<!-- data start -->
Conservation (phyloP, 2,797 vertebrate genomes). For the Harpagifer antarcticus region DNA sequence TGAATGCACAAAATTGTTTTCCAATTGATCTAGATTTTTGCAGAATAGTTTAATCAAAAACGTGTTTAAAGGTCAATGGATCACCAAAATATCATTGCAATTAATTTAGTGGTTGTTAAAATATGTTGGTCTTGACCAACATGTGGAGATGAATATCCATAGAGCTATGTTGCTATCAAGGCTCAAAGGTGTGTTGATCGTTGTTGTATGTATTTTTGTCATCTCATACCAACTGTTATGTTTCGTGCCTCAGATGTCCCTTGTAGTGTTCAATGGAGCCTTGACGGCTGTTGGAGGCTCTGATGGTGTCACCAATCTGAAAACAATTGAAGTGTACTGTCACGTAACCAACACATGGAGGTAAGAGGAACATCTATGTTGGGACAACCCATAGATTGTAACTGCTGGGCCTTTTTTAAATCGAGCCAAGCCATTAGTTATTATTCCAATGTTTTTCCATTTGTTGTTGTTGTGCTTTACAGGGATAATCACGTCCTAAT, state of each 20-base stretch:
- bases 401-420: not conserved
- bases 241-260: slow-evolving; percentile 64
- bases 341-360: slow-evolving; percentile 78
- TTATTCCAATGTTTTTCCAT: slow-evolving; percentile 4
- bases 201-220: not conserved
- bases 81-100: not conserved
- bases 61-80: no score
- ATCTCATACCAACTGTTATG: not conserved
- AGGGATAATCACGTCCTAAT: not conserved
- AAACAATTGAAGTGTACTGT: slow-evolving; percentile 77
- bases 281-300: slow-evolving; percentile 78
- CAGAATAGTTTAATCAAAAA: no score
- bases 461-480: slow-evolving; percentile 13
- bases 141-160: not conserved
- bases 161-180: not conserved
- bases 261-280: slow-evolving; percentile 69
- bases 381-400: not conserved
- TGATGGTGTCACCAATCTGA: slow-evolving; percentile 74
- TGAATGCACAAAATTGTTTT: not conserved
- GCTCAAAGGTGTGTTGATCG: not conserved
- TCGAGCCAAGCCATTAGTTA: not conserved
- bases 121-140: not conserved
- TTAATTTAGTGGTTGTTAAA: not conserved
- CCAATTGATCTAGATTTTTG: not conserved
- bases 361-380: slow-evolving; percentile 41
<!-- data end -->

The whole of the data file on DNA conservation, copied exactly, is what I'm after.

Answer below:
Conservation (phyloP, 2,797 vertebrate genomes). For the Harpagifer antarcticus region DNA sequence TGAATGCACAAAATTGTTTTCCAATTGATCTAGATTTTTGCAGAATAGTTTAATCAAAAACGTGTTTAAAGGTCAATGGATCACCAAAATATCATTGCAATTAATTTAGTGGTTGTTAAAATATGTTGGTCTTGACCAACATGTGGAGATGAATATCCATAGAGCTATGTTGCTATCAAGGCTCAAAGGTGTGTTGATCGTTGTTGTATGTATTTTTGTCATCTCATACCAACTGTTATGTTTCGTGCCTCAGATGTCCCTTGTAGTGTTCAATGGAGCCTTGACGGCTGTTGGAGGCTCTGATGGTGTCACCAATCTGAAAACAATTGAAGTGTACTGTCACGTAACCAACACATGGAGGTAAGAGGAACATCTATGTTGGGACAACCCATAGATTGTAACTGCTGGGCCTTTTTTAAATCGAGCCAAGCCATTAGTTATTATTCCAATGTTTTTCCATTTGTTGTTGTTGTGCTTTACAGGGATAATCACGTCCTAAT, state of each 20-base stretch:
- bases 401-420: not conserved
- bases 241-260: slow-evolving; percentile 64
- bases 341-360: slow-evolving; percentile 78
- TTATTCCAATGTTTTTCCAT: slow-evolving; percentile 4
- bases 201-220: not conserved
- bases 81-100: not conserved
- bases 61-80: no score
- ATCTCATACCAACTGTTATG: not conserved
- AGGGATAATCACGTCCTAAT: not conserved
- AAACAATTGAAGTGTACTGT: slow-evolving; percentile 77
- bases 281-300: slow-evolving; percentile 78
- CAGAATAGTTTAATCAAAAA: no score
- bases 461-480: slow-evolving; percentile 13
- bases 141-160: not conserved
- bases 161-180: not conserved
- bases 261-280: slow-evolving; percentile 69
- bases 381-400: not conserved
- TGATGGTGTCACCAATCTGA: slow-evolving; percentile 74
- TGAATGCACAAAATTGTTTT: not conserved
- GCTCAAAGGTGTGTTGATCG: not conserved
- TCGAGCCAAGCCATTAGTTA: not conserved
- bases 121-140: not conserved
- TTAATTTAGTGGTTGTTAAA: not conserved
- CCAATTGATCTAGATTTTTG: not conserved
- bases 361-380: slow-evolving; percentile 41